Enter two of my favorite, and extremely unappreciated librarians: 3 and 4 from the animated movie 9.


    For those of you who are not familiar with the movie, 9 began as a short film by Shane Aker and was quickly gobbled up by Tim Burton and his crew. Premireing on 9-9-09, the movie begins after the humans have all been destroyed by a toxic gas war. Only the machines remain.


    In the final days, a scientist mixed technology and magic to transfer bits of his soul into 9 poppets in order to live on and rebuild humanity…..somehow. The movie is not one for details and has some huge holes. However, its animation and voice acting are sublime. Its typical Tim Burton creepy feel also makes it totally worth watching if at least once!

    Talk about a dire situation. There are literally no humans left on the planet. There is no one left to spread the knowledge to. But these two work tirelessly to catalog the apocalypse anyway, using their own system that functions despite the lack of computers and despite the fact that they are the size of a soda bottle. Just take a look at the following clip to get a feel for it:

    I find it inspiring that when the scientist transferred his soul into the poppets, he had to use two of them to fill up his thirst for knowledge and preservation of information. If I was to transfer my soul, I too would hope to fill more than one doll with my skillz.

    Let’s just say that in a future that looks this bleak, I am glad to know that the twins will be there to make sure that the knowledge of humanity will live on.


    Me when I see someone good-looking
  7. As I was reading through my Tumblr, I came across an article by the Huffington Post called “America Lacks Multicultural Literature.” Feel free to read it yourself; it is an interesting read:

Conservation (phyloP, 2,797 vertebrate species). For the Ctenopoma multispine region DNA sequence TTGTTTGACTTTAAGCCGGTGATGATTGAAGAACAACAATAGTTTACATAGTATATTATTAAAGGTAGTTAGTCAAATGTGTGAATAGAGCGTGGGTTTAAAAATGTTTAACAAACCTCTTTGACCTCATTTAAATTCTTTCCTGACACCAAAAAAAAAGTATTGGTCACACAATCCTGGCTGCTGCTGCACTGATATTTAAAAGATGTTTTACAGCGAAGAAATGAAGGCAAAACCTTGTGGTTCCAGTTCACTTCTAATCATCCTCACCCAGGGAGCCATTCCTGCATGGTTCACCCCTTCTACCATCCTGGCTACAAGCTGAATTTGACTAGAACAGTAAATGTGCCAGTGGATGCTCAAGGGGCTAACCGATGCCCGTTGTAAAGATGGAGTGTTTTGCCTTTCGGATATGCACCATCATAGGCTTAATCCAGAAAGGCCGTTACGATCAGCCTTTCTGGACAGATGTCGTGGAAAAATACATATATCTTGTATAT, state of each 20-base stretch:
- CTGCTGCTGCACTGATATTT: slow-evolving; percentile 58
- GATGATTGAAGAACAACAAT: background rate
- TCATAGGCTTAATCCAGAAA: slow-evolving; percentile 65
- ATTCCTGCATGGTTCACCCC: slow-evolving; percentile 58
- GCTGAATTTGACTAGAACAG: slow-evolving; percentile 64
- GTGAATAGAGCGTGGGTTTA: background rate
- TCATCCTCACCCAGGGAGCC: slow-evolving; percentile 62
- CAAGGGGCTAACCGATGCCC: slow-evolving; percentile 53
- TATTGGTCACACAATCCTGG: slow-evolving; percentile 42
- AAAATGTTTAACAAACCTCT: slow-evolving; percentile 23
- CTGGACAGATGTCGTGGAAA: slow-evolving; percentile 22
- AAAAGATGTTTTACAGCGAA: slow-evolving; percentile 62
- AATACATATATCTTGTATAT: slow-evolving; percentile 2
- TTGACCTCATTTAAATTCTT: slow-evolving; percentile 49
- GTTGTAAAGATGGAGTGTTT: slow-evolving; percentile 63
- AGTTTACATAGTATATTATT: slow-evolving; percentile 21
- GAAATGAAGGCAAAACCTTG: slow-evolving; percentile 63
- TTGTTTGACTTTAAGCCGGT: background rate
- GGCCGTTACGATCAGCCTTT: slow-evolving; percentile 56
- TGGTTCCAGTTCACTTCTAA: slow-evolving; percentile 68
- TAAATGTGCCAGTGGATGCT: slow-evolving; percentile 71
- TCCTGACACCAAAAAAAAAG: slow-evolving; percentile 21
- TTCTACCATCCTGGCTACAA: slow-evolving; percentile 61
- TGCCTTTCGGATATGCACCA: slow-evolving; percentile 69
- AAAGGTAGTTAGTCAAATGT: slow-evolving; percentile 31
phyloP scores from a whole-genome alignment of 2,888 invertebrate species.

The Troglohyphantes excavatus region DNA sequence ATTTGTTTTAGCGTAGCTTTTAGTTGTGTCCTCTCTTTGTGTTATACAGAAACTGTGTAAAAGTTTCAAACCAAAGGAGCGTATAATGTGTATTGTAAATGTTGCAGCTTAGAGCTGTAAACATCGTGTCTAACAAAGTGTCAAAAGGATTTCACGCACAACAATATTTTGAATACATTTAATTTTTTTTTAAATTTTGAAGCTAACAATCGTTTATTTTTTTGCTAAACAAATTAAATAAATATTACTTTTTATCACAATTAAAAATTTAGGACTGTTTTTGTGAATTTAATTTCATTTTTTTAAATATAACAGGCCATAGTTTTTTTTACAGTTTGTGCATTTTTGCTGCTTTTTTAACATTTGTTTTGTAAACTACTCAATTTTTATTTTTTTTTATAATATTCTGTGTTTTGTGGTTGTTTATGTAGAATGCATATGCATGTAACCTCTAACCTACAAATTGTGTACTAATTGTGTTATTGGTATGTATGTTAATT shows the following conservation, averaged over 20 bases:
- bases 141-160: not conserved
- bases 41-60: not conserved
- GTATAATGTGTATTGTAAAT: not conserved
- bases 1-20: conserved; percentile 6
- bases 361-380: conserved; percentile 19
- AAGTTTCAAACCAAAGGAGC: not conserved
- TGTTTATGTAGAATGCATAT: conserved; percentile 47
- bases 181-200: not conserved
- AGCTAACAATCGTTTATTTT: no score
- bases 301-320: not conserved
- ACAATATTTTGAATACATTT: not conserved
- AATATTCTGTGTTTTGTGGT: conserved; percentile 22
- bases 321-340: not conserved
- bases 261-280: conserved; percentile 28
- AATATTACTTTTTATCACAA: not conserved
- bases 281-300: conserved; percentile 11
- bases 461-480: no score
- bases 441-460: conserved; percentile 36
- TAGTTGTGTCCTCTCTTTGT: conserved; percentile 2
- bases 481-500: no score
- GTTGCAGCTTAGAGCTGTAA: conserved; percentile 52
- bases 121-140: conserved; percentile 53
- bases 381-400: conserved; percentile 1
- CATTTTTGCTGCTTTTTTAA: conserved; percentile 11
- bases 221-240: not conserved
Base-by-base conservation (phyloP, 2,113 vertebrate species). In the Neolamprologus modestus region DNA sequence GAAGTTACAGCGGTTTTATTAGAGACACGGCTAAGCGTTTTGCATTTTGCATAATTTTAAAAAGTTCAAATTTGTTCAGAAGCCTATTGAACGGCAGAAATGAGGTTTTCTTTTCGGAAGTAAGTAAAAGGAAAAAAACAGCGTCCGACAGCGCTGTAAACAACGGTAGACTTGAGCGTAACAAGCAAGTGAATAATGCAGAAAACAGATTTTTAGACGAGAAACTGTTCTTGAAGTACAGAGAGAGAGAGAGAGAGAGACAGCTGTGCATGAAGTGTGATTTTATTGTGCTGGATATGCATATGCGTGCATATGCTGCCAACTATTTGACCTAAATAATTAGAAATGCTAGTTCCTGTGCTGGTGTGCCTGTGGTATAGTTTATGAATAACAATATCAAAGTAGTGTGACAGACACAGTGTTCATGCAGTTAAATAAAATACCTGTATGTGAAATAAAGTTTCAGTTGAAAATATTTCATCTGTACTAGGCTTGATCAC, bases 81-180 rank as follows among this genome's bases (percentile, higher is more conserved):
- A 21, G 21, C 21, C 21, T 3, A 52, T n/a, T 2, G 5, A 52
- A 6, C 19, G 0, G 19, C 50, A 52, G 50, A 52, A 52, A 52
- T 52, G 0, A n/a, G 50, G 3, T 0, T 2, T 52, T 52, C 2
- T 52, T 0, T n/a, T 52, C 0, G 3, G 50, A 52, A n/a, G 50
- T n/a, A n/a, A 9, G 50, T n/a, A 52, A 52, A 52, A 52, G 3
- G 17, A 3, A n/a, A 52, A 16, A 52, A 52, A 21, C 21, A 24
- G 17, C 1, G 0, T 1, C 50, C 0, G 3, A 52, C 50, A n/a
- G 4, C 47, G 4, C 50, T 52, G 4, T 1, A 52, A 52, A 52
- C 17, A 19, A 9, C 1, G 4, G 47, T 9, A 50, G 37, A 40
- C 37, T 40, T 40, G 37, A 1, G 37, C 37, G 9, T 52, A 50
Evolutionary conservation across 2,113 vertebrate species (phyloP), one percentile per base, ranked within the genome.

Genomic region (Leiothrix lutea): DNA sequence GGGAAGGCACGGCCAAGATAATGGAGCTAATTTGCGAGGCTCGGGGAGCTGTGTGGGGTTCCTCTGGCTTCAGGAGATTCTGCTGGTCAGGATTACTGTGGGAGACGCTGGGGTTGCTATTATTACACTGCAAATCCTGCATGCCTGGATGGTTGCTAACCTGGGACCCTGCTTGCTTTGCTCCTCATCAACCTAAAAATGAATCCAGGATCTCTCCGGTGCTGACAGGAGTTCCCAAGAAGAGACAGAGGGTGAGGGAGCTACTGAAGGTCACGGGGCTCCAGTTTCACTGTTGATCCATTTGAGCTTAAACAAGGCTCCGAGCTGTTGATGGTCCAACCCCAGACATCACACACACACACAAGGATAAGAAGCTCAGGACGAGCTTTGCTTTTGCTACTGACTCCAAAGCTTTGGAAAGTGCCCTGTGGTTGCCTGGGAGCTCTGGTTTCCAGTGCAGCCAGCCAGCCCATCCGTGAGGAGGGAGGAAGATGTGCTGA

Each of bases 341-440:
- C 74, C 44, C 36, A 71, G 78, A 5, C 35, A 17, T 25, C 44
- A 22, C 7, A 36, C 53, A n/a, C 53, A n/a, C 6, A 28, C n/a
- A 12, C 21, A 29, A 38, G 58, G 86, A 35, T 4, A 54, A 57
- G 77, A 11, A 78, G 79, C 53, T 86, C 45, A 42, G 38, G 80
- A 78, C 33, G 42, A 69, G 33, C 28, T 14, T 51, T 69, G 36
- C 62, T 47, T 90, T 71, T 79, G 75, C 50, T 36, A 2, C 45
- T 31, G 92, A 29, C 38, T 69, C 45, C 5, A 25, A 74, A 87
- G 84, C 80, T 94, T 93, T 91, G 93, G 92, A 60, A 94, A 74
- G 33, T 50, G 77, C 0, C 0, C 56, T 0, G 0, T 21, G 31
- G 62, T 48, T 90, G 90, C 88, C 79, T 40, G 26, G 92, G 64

Though I agree that most of the protagonists and characters in American literature are white, I can off the top of my head think of some multicultural characters, especially in adult fiction which I will discuss in a later blog post.

    Thinking younger, however, I have a more difficult time. Like a good amount of adults and teens (mainly female), I go through teen paranormal novels like candy. Amanda Hocking, Meg Cabot, Lauren Kate, Jessica Sorenson, and other authors are my dealers; their paranormal romances, my crack cocaine. I can usually go through one on a busy weekend or in a night if there is nothing else to do. Needless to say, my guilty pleasure has taken me through many, many young adult novels…....….not one of which had an African American protagonist.

    When these high school protagonists are described, they are usually long-haired brunettes that are awkwardly lanky, most of them with notably “honey” eyes. Honey eyes are an extremely overused cliché that should never, ever be used. However, none of these girls, the fixations of the paranormal hottie who loves them beyond time and space, have any color.

    I could never begin to tell you why this is, just that I have noticed it. Black girls don’t date vampires, werewolves, angels, what-have-you. Neither do any other minorities, such as Native Americans or Asians. Some may be Latina, but only in looks. I am near begging for a good paranormal romance in which the protagonist is not a white female from an upper-middle class family who usually has both of her parents in the picture.

    For a genre that allows for so much diversity in their paranormal character: Vampire, werewolf, shifters, angels, ghosts, time travelers, elves, mermaids, selkies, etc, I just wish they did the same for the human character.

    So, my question is, do you agree with me that there is a lack of racial diversity? Can you think of any true teenage paranormal romances with a Black/Native/Asian/Latina/Other race? Please feel free to post in the comments and I would love to read them!

    Desai, T. (2014, May 12). America Lacks Multicultural Literature. The Huffington Post. Retrieved May 14, 2014, from

    For further information on the author and further talk on multiculturalism in current literature, please visit my blog at the-new-pagemaster.blogspot